I was reading something scary the other day. Obviously it was from an economist. He said the real problems haven't started yet. Wait until the Baby Boomers start retiring. Their nest eggs are tiny and there won't be enough Social Security and health care money in the universe to keep everyone in cat food and diapers.
I'm an optimist so I think society will find a way to adapt. But I wonder what that will look like? It might be an improvement.
For one thing, I think you'll see more sharing. The Internet can make it easy to know where you can find resources to borrow. The most obvious example is carpooling. But it could get down to who has food in the fridge that will go bad because someone will be out of town for a week. Or maybe it becomes easy to find a reliable grandma who will babysit for free if you agree to feed her cat next Tuesday. The market for sharing is totally untapped.
I just bought two tickets to a show, for an upcoming trip. I'm sure I will like the show. But I won't like it more than watching a good TV show with family or friends while eating popcorn and sitting on the couch. It's just different. Most luxury expenses are entirely unnecessary in terms of happiness.
I eat a lot of meals out, but it's mostly for convenience. After most restaurants go out of business, which should happen in the next five years, people might start cooking group meals. It makes a lot more sense for your family to make a big pot of mashed potatoes and meet the neighbors for a group buffet. That's relatively little work for each family, and relatively cheap. Again all you need is the Internet to help you organize that sort of thing. Plus you need a good dose of poverty to eliminate the alternatives.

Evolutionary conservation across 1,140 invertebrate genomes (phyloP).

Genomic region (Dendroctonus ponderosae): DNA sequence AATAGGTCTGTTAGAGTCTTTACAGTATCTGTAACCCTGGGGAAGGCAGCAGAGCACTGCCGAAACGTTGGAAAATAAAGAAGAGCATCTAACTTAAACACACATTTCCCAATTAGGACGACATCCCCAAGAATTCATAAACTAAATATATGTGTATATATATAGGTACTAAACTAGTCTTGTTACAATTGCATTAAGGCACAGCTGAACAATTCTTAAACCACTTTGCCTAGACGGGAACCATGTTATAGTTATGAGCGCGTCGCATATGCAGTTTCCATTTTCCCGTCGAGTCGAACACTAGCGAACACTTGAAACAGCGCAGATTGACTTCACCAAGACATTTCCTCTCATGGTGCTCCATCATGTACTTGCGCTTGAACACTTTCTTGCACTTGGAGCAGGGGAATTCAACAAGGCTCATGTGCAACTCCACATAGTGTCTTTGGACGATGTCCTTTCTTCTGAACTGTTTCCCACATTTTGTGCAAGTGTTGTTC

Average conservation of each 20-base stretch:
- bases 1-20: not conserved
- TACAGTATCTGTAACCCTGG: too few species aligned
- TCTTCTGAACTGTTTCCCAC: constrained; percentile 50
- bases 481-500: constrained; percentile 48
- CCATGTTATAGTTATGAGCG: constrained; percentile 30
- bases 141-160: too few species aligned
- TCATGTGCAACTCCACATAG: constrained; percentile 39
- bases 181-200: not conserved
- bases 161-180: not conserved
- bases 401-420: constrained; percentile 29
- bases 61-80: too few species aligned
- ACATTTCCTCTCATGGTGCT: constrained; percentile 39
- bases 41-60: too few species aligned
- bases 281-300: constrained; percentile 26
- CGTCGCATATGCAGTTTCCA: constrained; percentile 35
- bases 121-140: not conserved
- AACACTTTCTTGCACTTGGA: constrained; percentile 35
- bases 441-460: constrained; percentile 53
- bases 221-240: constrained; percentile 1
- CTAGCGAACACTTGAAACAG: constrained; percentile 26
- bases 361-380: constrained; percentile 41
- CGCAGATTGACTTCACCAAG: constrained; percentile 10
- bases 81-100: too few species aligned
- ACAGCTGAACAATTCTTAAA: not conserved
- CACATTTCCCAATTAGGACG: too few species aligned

The new poverty is likely to be different from anything that came before. Imagine a world where even the poor have good Internet access and universal healthcare. If you were healthy and could use the Internet to find everything else you needed, from borrowing a tool to organizing a Scrabble game, you'd be pretty much set.
The other way the future could go is that out of economic necessity the government will approve some sort of feel-good pill that makes your external situation less important. You won't mind sharing a one-room apartment with 20 people if they are all on the same pill. And you won't require much in terms of entertainment. So long as the pill is cheap, which it could be if the government declares it so, then people won't need much to be happily retired. The pill could be outlawed for anyone under 65, just so the wheels don't completely fall off the economic engine.
It would be impossible for the government to approve a pill that simply made you feel good. Society frowns on that sort of thing. But imagine the inventors of the pill being smart about how they describe the pill's impact. Instead of saying it makes you happy they could say it makes you less fussy. You won't mind eating that cat food instead of steak because you're suddenly less fussy when medicated. Even the most religious person would agree that living like a monk can be a good thing. Fussiness is the influence of the devil. The government would surely approve an anti-Satan pill.
Which way do you think it will go: more sharing or more medication?